Dallas residents eye Denver, Zillow data suggests
People continue to move to Denver to get the best of both worlds — big city living surrounded by nature.
Why it matters: Most pre-pandemic moves were motivated by job changes; now, housing affordability is driving cross-state relocations, experts say.
What's happening: "After marijuana was legalized, the city exploded," Compass agent David DiPetro says.
- Companies also like Denver's low taxes and central location, DiPetro says.
Driving the news: Colorado saw the 18th-largest population growth by percentage, recent census figures show.
Of note: Denver saw a dip in population, but counties outside of the metro are growing. Most demand lives in the suburbs right now.
Zoom in: Roughly 70% of page views for Denver-area Zillow listings are from locals, according to first-quarter Zillow data shared with Axios.
- Of the top 10 metros where searches originate from, half are out of state. Dallas-Fort Worth was the No. 2 origin in 2022 and 2023.
- Of note: Compared to the same time last year, there hasn't been a huge shift in search traffic patterns. However, San Francisco dropped from the top 10 list.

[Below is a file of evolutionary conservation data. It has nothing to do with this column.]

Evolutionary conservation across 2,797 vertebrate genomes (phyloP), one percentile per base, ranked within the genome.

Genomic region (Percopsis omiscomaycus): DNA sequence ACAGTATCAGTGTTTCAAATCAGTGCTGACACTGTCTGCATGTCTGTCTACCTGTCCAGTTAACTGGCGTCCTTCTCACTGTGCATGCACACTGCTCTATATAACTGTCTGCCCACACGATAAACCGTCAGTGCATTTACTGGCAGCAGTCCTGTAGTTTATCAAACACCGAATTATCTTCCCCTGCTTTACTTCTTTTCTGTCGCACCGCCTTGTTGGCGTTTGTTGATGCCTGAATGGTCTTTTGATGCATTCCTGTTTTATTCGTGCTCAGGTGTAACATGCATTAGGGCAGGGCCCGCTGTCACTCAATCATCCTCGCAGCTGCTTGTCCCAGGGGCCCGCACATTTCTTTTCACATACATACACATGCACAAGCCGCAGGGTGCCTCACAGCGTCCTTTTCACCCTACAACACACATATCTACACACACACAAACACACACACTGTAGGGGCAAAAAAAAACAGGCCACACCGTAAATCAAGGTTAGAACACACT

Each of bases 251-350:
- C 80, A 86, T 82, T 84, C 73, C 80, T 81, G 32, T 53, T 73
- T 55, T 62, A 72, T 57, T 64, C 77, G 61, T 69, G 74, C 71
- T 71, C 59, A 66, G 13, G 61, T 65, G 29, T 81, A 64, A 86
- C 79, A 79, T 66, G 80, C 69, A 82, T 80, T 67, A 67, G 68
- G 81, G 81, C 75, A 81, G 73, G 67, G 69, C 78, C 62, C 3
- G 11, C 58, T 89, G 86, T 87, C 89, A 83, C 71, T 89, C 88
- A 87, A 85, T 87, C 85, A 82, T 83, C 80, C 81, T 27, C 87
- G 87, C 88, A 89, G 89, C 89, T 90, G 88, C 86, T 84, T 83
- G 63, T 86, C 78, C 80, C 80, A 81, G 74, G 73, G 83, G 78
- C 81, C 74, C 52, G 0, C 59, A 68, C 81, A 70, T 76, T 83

The big picture: Since 2021, there's been an exodus from high-cost tech hubs along the West Coast — including the Bay area and Seattle — for more affordable mountain region states and Texas, says Redfin deputy chief economist Taylor Marr.
- On the East Coast, people left New York and headed south to Philly, the Carolinas and Florida, he adds.
Yes, but: "We're seeing a big pullback in migration right now," Marr tells Axios.
- It's simply too expensive for most people to buy right now. Across the U.S., the number of Redfin users searching for homes within their metro is down 18% from a year ago, per a June report.
- Meanwhile, the number of users surfing listings in a new area dropped by 7%.
Between the lines: If people are moving right now, it's in search of cheaper housing elsewhere, Marr says.
The intrigue: Domestic migration has scaled back, but we're seeing a resurgence of immigration, Marr says.
- And a lot of these folks are moving to cities that saw big local population losses.
What's next: Growing environmental concerns will start to influence migration patterns, though affordability will likely still be the No. 1 driver, Marr predicts.
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